Wednesday, 13 August 2014

Don't Look, Myrtle!


Manet: Luncheon on the Grass (detail)
One man's art is another man's abomination.  Some works inspire fear and loathing in the general public, only to be hailed later as masterpieces. Others remain on the hate list for ever.  There are various reasons for objecting to works of art, so let's look at a few examples:

It's scandalous, immoral and just not decent!
John Singer Sargent's Madame X is the poster girl for this category. Sargent painted Madame Virginie Gatreau standing in profile, leaning on a table. In the original version, the jewelled strap of her dress is falling off her right shoulder. The portrait caused outrage among public and critics alike. Sargent did paint the strap back on her shoulder, in a vain attempt to clean the "pornographic" image up a bit, but to no avail.

The shock/horror factor seems to have been caused as much by Mme X's d√©colletage and her extreme pallor, as by the strap falling off her shoulder. Virginie was in the habit of powdering her neck, arms and shoulders with powder to which a violet tinge had been added, suggesting a louche touch of unhealthy languor.  Vampires! Drugs! Sex! Sargent eventually had to relocate to London to escape the scandal. Madame X is now in the Metropolitan Museum in New York, one of their priceless treasures.

Blasphemy! Sacrilege! Work of Satan! 
Albrecht Durer, (he of the famous pen-and-ink Praying Hands) was fond of a selfie: he made many self-portrait drawings, slipped self-portraits into some of his paintings and painted three lovely self-portrait oils. The third of these (1500) copped a lot of flak in the "Blasphemy!" category.

At that time, a profile or three-quarters view was the accepted norm for a secular portrait: the full frontal was reserved for divine figures. Durer's self-potrait bore a strong resemblance to the conventional representation of Christ: long hair, the direct gaze and the hand lifted as if in blessing.  (Holbein got away with painting Henry VIII in full-length frontal view in 1536, but only because the king insisted on that rather confrontational pose. No shrinking violet, King Henry!)

Yuck! Quick, Nurse, the kidney bowl!
In London in 1972, I saw performance artist Ben McGowan sit in a tub of pig's entrails. Unfortunately for me, I caught the exhibition on Day Three. Had I gone to the opening day, the smell might not have reach hazmat potency yet. They were not so particular about Occupational Health and Safety in 1972.  Luckily the exhibit was only on view for a week. I don't know how long it took to decontaminate the artist.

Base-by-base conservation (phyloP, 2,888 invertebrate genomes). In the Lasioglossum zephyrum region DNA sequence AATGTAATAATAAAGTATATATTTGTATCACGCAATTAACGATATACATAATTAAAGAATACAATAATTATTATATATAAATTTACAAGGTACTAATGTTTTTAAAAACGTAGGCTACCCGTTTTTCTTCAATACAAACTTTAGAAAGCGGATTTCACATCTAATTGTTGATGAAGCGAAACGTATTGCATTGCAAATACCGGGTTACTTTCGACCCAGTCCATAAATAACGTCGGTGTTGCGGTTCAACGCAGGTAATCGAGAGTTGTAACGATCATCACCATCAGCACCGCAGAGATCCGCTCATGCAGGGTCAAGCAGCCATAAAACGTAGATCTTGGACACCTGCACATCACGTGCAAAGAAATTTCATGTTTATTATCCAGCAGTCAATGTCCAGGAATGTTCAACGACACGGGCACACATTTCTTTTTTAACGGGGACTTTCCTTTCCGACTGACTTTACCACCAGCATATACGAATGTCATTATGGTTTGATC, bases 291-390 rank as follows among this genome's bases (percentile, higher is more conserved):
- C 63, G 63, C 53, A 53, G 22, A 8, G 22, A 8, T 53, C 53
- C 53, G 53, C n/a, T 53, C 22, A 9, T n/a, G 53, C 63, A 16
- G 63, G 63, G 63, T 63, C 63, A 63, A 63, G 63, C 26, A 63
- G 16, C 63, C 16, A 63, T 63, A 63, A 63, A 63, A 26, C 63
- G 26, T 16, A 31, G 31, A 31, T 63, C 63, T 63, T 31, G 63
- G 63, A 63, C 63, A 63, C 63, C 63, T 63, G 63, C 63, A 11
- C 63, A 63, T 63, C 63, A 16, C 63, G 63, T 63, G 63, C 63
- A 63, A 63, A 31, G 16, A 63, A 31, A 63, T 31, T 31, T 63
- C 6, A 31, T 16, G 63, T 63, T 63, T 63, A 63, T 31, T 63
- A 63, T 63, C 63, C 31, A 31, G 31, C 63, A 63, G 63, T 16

Tracey Emin: My Bed
Less ephemeral is Tracey Emin's "My Bed", which was exhibited at the Tate in 1999 as one of the shortlisted works for the Turner Prize. Had that been my unmade bed, I would have removed the stained knickers, the used condoms and the empty vodka bottle before I called The Man With A Van to take it to the Tate for all to see. This artwork generated a lot of uproar, because it combined the Yuck factor with the next category, which is …
They paid HOW MUCH for that thing??!!
The Saatchi Gallery bought My Bed for £150,000.  When it was auctioned by Christie's in 2014, it was bought by German businessman Christian Duerckheim for £2.54 million. It is currently in the Tate, on a ten-year loan from Herr Duerckheim.
Picasso: Weeping Woman
Two HOW MUCH?! art works in an Australian context, are Picasso's Weeping Woman, for which the NGV shelled out $1.6 million of taxpayer's money, and Jackson Pollock's Blue Poles, for which the National Gallery of Australia paid $1.3 million. Outrage, shock and horror at the time, but over the years, public opinion has veered to "what a bargain!"
Pollock: Blue Poles
A couple of prime examples of the HOW MUCH?! / Yuck / Blasphemy!-combo are Piss Christ by Andres Serrano, depicting a small plastic crucifix submerged in a glass of the artist's urine, and Chris Ofili's The Holy Virgin Mary, a painting of a black madonna surrounded by lumps of elephant dung and images of genitalia cut from porn magazines.
Serrano: Piss Christ (detail)

Cardinal Pell threw a hissy fit when the NGV exhibited Piss Christ, and Mayor Rudi Giuliani freaked and brought a lawsuit when the Brooklyn Museum of Art exhibited the black madonna.
Ofili: The Holy Virgin Mary
Despite death threats and public demonstations, Serrano received $15,000 for the Christ from the taxpayer-funded National Endowment for the Arts. Ofili sold his Madonna to David Walsh for an undisclosed sum and it is currently on display at his Museum of Old and New Art in Hobart, Tasmania.
Manet: Luncheon on the Grass

Who is to say what is art and what is abomination? Manet's Dejeuner sur L'Herbe, Robert Mapplethorpe's beautiful homo-erotic photographs, Whistler's Nocturnes or Cosimo Cavallaro's My Sweet Lord (a life-size, anatomically correct Jesus, sculptured in chocolate) … love them or despise them?

My Blue Ribbon for Dubious Taste has to go to that soppy piece of Victorian schlock, John Millais' Bubbles. But that's just me.
Millais: Bubbles

 

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